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Kingston, Ontario, Canada
Committed to supporting the use of fibre as an art form, the blogs you visit here are links to happenings around Ontario and beyond. Use the links to your best advantage and make ART!

Saturday, November 29, 2014

Kingston Fibre Artist Group member friends participate in a project to purchase a Rickshaw for a family in India....

Rickshaw purchased with the donation by KINGSTON FIBRE ARTIST GROUP friends

The magic of providing a chance for a job and a better life for a family was very exciting for our local Kingston Fibre Artists Group members who donated to a collection dedicated to purchasing a brand new rickshaw for a family man in Jaipur, India. Our donated dollars went to DANIELLE AIRD, a friend in fibre and textiles who travels to India each year to shop for supplies to bring back to Canada and sell in support of Calcutta Rescue Canada.

We love supporting Danielle and her personal projects and are thankful for her help in guiding us in our quest to participate in the Rickshaw purchase this year.

NOTE: This Rickshaw project was NOT sponsored by Calcutta Rescue, but indeed a worthy  initiative developed by Danielle Aird.
Here is her story....and the project is on hold by Danielle for now, but she may be able to encourage more friends to participate in the future.

Danielle is often at the Downtown Kingston Sunday Market on Market Square in the warmer months and you may contact her here: calcuttarescuecanada@gmail.com
The Letter below was received from Danielle on her return to Canada:
Dear friends who contributed to the rickshaws and blankets,
Attached below is a copy of the saga. I will work on a slide show to share with you soon.
Danielle Aird, Kingston, ON

The Rickshaw Story, November 2014

One morning, a few years ago, while visiting Jaipur, India, I hired a bicycle rickshaw man. Papu was such a pleasant, humble person that I hired him for the whole week. After 4 or 5 days, while he was pedalling, taking me to Johari Bazaar, I said to him: “Today, Papu, you will take me to a rickshaw maker.” He knew instantly what that meant. He turned around on his seat and touching his heart, said to me “My heart is so happy.” He took a minute to catch his breath and continued on to my destination. We ordered the rickshaw and Papu told me that he was illiterate but if I would write my name and my husband's name on a paper, he would have it painted on the back of the rickshaw. He was upset that I would not be around when it would be ready so I could be the first to ride in it. I visited his home, a room about 10 by 15 feet – one toilet in the building is shared by many many people. I met his wife and 2 of his 3 children.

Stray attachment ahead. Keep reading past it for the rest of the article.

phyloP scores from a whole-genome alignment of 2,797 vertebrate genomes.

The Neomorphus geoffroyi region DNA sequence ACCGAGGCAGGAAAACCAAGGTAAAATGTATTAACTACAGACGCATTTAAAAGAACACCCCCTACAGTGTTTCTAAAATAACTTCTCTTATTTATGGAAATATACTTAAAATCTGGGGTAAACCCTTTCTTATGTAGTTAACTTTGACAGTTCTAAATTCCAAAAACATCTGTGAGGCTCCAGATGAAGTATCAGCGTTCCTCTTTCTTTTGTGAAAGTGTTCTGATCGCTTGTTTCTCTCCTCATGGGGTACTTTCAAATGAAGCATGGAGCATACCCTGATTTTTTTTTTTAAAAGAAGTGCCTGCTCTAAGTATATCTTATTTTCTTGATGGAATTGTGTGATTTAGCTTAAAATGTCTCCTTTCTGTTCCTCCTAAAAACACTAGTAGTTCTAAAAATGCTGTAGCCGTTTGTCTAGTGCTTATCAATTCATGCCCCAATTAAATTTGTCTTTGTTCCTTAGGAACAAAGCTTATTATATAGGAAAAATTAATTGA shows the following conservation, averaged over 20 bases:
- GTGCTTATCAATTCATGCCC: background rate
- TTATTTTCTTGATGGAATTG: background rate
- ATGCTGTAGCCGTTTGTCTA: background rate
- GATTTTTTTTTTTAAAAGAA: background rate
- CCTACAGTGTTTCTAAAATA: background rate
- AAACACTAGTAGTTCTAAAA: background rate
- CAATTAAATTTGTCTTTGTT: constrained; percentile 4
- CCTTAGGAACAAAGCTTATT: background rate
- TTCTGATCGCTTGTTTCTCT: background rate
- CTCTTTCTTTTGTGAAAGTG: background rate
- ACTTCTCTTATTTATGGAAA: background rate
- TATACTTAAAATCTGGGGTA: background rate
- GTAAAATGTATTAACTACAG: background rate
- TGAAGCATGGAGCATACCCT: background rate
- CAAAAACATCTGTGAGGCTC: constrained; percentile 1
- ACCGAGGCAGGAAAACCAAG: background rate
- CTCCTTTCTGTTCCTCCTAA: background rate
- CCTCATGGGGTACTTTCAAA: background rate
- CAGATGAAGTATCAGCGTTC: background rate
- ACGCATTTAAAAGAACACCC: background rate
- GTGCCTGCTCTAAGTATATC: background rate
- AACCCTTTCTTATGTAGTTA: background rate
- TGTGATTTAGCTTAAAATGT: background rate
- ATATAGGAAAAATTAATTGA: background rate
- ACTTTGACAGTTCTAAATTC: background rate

Another year, my sister sponsored two rickshaws. Papu helped me find suitable recipients. One of the rickshaws was for her 5 grandsons' Christmas present. Their names were painted on the back. I met one of the families and I will never forget the smiles.

In November of this year, before leaving for India with friends Malka and Judy, I mentioned this to those of you on my emailing list and more than 10 people came forward wanting to donate rickshaws. I stopped at ten, realizing that this would be a huge task (I had expected that 2 or 3 would be interested). I contacted Laxman, a kind, compassionate friend in Jaipur and asked if he would know of any deserving persons to whom we could donate the rickshaws. He explained that in the area where he lived, there were no bicycle rickshaws but that he would ask around and try to find as many suitable persons as possible. He already knew of one person: the woman is a housecleaner in the neighbourhood and he felt she was a good woman and he enquired about her husband and found him to have an honest reputation. He wanted to make sure that no one would receive a rickshaw and turn around and sell it for drugs or such things.